Maurice "Maury" Mann


Combat Record

July 10: SAF AT-6 (in S-199)


Mann was named A flight leader and squadron XO.

Late on July 10, as the war flared up again after the first truce, Syrian AT-6s effectively attacked the northern Israeli forces and Maury Mann and Bloch were sent in two S-199s from Herzliya to provide air cover. They encountered two of the Syrian AT-6s over Mishmar HaYarden and entered combat. Mann shot one down while Bloch chased the other deep into Syrian territory, never to return. He crashed near Quneitra.

Consensus among the 101 pilots is that Bloch shot his propeller off with unsychronized cowl machine guns. Syria honors the AT-6 that survived the combat and awards the aircraft a legitimate kill. The truth will probably never be known.

The first Spitfire, designated D-130, was configured as a photo-reconnaissance machine. Only experienced Spitfire pilots were allowed to fly it. At first the list was was limited to Modi Alon, Syd Cohen, Maury Mann, and Arnie Ruch (and, as soon as he arrived, Leo Nomis), but as more volunteers showed up, particularly Canadians, the number of pilots eligible to fly it expanded. The aircraft's first 101 Squadron flight, a shakedown, took place Aug. 5 with Syd Cohen at the controls. On Aug. 8, Mann made a test flight to check camera function, then flew two reconnaissance missions, the first to Faluja and the second over Beersheva.

Mann was part of a CAP mission of S-199s on the morning of Oct. 16 when he suffered a mechanical failure and had to make an emergency landing at Kfar Sirkin. He hit hard, wrecking the airplane and suffering injuries in the process.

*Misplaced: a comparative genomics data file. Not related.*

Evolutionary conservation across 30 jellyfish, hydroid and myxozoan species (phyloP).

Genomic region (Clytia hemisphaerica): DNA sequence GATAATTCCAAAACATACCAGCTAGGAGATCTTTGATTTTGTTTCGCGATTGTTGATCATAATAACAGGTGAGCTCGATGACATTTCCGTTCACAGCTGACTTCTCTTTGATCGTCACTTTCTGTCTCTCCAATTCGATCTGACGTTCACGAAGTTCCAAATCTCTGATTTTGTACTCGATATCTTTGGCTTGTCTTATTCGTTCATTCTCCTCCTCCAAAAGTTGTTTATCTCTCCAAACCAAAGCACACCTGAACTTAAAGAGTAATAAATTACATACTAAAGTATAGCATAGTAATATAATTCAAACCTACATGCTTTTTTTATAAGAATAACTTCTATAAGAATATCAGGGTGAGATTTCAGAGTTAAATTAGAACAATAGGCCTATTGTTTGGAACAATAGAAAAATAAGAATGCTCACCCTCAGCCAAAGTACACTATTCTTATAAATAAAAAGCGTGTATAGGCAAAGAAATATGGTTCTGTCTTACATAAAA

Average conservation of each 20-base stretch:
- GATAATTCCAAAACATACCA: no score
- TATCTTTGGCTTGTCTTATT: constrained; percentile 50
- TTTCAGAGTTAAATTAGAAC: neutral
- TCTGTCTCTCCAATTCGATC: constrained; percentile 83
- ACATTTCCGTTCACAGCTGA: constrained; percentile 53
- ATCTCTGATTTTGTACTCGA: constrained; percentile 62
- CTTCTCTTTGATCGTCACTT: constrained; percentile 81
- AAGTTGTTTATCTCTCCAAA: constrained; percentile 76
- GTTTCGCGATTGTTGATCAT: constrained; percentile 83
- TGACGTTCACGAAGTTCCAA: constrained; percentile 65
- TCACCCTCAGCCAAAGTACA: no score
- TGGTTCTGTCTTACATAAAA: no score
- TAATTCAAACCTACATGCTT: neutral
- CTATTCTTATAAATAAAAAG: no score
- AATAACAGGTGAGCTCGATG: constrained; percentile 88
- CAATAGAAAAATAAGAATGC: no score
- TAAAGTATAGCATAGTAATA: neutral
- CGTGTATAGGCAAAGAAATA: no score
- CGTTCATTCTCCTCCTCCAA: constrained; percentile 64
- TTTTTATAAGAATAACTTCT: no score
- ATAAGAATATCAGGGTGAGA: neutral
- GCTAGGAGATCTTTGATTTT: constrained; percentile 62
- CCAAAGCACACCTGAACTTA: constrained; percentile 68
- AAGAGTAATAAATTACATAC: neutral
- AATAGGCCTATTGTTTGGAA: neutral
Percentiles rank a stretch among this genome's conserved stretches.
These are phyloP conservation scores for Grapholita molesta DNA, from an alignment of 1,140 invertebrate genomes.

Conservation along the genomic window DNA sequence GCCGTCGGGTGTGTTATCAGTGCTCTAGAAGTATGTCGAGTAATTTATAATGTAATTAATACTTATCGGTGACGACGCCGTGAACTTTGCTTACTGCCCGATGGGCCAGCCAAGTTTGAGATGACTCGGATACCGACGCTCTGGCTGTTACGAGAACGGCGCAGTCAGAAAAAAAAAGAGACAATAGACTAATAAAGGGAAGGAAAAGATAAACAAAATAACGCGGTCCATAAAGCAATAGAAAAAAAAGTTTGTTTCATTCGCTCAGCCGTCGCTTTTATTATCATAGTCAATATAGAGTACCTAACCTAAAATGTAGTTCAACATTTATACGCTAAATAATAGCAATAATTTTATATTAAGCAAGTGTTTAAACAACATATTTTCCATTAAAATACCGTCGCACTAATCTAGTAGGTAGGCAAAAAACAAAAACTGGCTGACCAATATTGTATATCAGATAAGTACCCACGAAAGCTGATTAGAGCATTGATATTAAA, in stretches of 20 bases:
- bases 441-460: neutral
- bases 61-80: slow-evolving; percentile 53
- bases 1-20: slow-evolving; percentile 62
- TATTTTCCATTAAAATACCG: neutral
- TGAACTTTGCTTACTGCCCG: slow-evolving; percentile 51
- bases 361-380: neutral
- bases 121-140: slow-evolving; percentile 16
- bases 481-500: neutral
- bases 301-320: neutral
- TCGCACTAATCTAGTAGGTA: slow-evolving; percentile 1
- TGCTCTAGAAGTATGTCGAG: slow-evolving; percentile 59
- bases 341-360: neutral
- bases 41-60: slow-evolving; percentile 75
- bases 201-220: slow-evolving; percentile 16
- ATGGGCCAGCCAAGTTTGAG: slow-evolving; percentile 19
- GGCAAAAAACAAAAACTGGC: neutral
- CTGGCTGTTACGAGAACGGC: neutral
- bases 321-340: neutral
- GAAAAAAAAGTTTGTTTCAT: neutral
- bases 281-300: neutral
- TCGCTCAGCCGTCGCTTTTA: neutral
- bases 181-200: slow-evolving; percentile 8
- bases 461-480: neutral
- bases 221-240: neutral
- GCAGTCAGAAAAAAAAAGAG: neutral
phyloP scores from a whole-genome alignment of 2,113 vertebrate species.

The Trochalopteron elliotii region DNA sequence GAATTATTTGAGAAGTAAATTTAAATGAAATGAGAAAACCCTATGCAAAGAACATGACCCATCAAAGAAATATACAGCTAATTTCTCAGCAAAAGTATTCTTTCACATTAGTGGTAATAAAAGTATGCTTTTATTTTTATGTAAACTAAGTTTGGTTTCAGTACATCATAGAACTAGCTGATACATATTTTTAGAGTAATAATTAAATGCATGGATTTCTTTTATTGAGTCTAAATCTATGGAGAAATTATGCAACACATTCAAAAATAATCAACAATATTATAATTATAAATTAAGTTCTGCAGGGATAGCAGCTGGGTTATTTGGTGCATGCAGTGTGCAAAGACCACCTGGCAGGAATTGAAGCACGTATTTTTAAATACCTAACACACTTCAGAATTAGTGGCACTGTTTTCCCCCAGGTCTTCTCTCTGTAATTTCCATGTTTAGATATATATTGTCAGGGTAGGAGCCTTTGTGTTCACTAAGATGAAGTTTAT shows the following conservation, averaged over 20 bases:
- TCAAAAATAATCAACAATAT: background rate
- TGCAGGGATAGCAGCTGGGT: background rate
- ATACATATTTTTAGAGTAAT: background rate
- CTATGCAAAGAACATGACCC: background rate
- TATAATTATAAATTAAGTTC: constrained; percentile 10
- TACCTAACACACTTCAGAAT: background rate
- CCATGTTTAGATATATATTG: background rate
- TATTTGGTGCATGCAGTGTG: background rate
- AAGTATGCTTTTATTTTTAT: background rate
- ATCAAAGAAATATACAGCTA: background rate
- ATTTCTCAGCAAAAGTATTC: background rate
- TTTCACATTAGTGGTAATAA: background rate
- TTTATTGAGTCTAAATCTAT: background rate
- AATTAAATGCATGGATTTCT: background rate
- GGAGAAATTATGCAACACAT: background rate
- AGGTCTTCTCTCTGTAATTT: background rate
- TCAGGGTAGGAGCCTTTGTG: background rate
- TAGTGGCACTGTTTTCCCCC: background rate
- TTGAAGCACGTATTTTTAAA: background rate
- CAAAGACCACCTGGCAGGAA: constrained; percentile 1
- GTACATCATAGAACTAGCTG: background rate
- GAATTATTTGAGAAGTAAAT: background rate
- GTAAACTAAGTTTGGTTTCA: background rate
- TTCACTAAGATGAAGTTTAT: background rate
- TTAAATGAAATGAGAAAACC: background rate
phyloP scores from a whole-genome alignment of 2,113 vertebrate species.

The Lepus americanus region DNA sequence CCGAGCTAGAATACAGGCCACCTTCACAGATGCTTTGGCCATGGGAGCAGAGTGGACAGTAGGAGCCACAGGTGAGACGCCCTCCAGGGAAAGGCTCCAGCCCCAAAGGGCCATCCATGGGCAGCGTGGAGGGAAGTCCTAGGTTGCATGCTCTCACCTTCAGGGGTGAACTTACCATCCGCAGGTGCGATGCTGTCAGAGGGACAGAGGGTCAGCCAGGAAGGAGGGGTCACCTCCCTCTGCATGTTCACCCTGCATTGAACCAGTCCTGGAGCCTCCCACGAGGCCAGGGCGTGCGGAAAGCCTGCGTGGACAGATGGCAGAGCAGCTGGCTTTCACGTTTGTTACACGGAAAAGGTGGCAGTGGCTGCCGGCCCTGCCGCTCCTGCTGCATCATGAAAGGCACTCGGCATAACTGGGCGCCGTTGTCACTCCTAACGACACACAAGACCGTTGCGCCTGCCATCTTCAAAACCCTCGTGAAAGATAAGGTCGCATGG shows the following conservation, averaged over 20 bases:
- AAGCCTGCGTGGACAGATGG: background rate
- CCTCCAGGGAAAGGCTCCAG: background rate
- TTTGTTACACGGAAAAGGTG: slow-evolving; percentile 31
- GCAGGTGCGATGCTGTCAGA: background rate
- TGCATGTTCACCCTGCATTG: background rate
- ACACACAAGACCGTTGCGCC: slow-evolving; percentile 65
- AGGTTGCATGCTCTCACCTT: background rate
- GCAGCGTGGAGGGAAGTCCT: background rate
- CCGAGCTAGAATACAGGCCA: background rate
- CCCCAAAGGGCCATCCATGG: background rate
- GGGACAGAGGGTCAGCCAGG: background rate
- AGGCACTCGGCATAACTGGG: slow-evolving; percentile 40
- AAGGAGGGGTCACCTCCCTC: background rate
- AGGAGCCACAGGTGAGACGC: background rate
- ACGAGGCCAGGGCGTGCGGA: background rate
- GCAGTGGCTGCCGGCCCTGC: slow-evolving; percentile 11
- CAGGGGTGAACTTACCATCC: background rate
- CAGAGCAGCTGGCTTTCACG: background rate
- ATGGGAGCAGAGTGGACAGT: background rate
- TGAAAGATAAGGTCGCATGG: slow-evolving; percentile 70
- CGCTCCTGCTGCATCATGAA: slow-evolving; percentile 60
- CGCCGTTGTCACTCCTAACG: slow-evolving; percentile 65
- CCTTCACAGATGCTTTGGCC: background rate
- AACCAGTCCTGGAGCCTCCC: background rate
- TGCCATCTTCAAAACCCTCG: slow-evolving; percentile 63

After Alon, the squadron's commanding officer, died on Oct. 16, the question of who would succeed him arose. The choice eventually boiled down to one of the squadron's flight commanders, ironically the two who had the best view of Alon's crash: Syd Cohen and Maury Mann. Mann, the 101's XO, desired to take command but Air HQ felt he was too aggressive (Red Finkel, pers.comm.) - and, in fact, he had crashed a S-199 earlier that day. Either through injury or temperament, Mann was disqualified from consideration, and in fact lost his flight leader status. Air HQ chose the experienced and greatly respected Syd Cohen to take over Alon's mantle, and he would lead the squadron throughout the rest of the war. Augarten and Weizman were promoted to flight leader.




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